Accurate estimation of heritability in genome wide studies using random effects models.

Golan D, Rosset S - Bioinformatics (2011)

The evolution of the estimator of the proportion of causal SNPs  for various starting points. Initial values range from 0.1% to 1% with increments of 0.1%. The actual value is 0.5%.
© Copyright Policy - creative-commons
Related In: Results  -  Collection

License
Show All Figures
getmorefigures.php?uid=PMC3117387&req=5

Figure 2: The evolution of the estimator of the proportion of causal SNPs for various starting points. Initial values range from 0.1% to 1% with increments of 0.1%. The actual value is 0.5%.
Mentions: The estimators of the proportion of causal SNPs converged much slower, but did display convergence, as can be seen in Figure 2. Starting from the 10 starting points that spread uniformly in the range (0.1%, 1%), all 10 estimators were in the range (0.4%,0.7%) within 7 iterations.Fig. 2.

Bottom Line: Random effects models have recently been introduced as an approach for analyzing genome wide association studies (GWASs), which allows estimation of overall heritability of traits without explicitly identifying the genetic loci responsible.Using this approach, Yang et al. (2010) have demonstrated that the heritability of height is much higher than the ~10% associated with identified genetic factors.We demonstrate that this method leads to more stable and accurate heritability estimation compared to the approach of Yang et al. (2010), and it also allows us to find ML estimates of the portion of markers which are causal, indicating whether the heritability stems from a small number of powerful genetic factors or a large number of less powerful ones. saharon@post.tau.ac.il.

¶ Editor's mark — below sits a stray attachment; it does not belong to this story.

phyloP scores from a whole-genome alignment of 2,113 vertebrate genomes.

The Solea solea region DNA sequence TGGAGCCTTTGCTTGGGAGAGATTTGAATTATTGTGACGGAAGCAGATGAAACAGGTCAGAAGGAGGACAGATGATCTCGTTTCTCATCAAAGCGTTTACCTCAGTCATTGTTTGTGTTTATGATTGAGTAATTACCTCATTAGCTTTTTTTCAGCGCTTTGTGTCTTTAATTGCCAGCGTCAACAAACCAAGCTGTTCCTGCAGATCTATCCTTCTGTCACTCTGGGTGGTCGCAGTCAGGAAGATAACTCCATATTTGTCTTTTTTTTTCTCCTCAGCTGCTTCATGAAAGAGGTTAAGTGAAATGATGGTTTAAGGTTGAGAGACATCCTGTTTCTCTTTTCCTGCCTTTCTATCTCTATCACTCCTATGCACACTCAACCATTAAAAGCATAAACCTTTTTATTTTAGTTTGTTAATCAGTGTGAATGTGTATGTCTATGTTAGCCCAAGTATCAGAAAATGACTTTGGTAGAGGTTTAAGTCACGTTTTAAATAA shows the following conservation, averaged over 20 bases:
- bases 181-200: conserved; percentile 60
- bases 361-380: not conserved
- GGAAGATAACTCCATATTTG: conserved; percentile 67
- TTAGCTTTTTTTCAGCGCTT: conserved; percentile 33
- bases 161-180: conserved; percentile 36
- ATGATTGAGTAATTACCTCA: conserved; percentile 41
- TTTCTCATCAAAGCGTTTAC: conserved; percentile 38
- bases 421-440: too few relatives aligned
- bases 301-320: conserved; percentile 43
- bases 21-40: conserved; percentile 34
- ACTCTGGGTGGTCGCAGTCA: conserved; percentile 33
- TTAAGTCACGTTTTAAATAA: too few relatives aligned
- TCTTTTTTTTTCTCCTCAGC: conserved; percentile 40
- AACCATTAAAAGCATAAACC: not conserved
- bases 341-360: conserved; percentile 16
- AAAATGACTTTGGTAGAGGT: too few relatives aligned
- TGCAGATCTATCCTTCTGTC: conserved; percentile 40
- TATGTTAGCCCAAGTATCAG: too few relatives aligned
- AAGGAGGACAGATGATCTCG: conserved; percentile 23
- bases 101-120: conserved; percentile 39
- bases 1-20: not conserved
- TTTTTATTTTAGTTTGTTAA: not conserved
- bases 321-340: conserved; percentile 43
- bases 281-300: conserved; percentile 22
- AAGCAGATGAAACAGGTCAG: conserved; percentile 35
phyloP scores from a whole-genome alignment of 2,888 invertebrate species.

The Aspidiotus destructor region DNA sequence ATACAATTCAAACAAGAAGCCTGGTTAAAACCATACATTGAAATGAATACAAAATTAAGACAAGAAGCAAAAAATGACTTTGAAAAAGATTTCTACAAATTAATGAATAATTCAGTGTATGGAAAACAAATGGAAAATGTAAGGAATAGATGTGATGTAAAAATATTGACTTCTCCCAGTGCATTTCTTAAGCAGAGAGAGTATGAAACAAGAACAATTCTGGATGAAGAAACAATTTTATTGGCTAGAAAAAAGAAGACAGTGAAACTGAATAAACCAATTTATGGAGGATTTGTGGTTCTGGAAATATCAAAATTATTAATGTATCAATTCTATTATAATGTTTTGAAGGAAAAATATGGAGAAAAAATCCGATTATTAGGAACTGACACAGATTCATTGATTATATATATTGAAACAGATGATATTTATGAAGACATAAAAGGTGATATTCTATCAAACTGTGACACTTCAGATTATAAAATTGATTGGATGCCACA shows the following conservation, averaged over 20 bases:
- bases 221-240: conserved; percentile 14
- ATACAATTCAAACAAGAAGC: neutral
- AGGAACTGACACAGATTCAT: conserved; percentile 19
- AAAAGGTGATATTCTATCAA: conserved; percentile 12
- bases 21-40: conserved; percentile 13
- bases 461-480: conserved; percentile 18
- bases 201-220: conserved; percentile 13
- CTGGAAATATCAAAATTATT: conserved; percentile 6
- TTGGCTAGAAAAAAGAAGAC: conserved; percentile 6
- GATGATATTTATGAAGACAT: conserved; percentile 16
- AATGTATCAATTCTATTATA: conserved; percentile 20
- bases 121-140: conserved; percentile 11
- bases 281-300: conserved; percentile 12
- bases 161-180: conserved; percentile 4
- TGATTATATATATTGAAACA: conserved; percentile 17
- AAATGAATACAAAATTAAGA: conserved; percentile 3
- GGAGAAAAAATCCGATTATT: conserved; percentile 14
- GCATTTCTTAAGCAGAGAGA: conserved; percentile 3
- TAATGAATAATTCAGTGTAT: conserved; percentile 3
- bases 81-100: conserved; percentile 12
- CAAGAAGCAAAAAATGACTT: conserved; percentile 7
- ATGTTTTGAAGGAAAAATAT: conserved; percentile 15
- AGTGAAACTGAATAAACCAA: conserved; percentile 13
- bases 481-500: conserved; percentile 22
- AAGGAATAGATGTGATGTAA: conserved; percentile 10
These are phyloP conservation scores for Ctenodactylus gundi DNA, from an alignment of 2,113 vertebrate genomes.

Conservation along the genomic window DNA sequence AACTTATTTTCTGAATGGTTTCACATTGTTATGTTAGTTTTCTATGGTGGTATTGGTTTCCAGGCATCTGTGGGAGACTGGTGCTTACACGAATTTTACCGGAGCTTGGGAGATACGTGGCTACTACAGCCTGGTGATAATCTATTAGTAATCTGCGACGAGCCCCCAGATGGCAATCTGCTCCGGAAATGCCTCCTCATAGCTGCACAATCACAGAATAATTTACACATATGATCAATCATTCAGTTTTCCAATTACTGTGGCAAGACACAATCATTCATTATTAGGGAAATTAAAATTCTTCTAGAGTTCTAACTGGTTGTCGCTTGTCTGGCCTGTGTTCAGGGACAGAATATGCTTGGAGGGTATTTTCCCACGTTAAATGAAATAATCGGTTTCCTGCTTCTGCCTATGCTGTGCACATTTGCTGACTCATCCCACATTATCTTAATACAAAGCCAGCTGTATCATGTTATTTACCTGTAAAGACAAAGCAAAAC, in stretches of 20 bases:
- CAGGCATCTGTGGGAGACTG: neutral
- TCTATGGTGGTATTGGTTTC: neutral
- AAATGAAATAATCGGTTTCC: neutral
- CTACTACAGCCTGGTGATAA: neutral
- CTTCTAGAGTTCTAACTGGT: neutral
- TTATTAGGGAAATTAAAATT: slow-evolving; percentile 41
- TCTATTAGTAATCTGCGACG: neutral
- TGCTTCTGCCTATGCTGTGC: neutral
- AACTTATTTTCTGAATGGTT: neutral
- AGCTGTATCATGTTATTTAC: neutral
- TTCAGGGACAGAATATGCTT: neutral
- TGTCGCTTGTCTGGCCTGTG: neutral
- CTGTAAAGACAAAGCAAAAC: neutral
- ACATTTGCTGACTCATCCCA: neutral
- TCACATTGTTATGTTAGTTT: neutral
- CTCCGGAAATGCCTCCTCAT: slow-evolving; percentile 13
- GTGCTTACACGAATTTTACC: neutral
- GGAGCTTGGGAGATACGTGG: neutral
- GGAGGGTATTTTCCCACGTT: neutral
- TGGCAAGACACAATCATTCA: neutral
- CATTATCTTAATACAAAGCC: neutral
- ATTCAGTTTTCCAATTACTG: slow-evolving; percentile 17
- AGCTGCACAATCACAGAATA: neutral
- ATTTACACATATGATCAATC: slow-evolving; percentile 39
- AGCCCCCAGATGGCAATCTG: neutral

View Article: PubMed Central - PubMed

Affiliation: School of Mathematical Sciences, Tel Aviv University, Tel Aviv, Israel.

ABSTRACT

Motivation: Random effects models have recently been introduced as an approach for analyzing genome wide association studies (GWASs), which allows estimation of overall heritability of traits without explicitly identifying the genetic loci responsible. Using this approach, Yang et al. (2010) have demonstrated that the heritability of height is much higher than the ~10% associated with identified genetic factors. However, Yang et al. (2010) relied on a heuristic for performing estimation in this model.

Results: We adopt the model framework of Yang et al. (2010) and develop a method for maximum-likelihood (ML) estimation in this framework. Our method is based on Monte-Carlo expectation-maximization (MCEM; Wei et al., 1990), an expectation-maximization algorithm wherein a Markov chain Monte Carlo approach is used in the E-step. We demonstrate that this method leads to more stable and accurate heritability estimation compared to the approach of Yang et al. (2010), and it also allows us to find ML estimates of the portion of markers which are causal, indicating whether the heritability stems from a small number of powerful genetic factors or a large number of less powerful ones.

Contact: saharon@post.tau.ac.il.

Show MeSH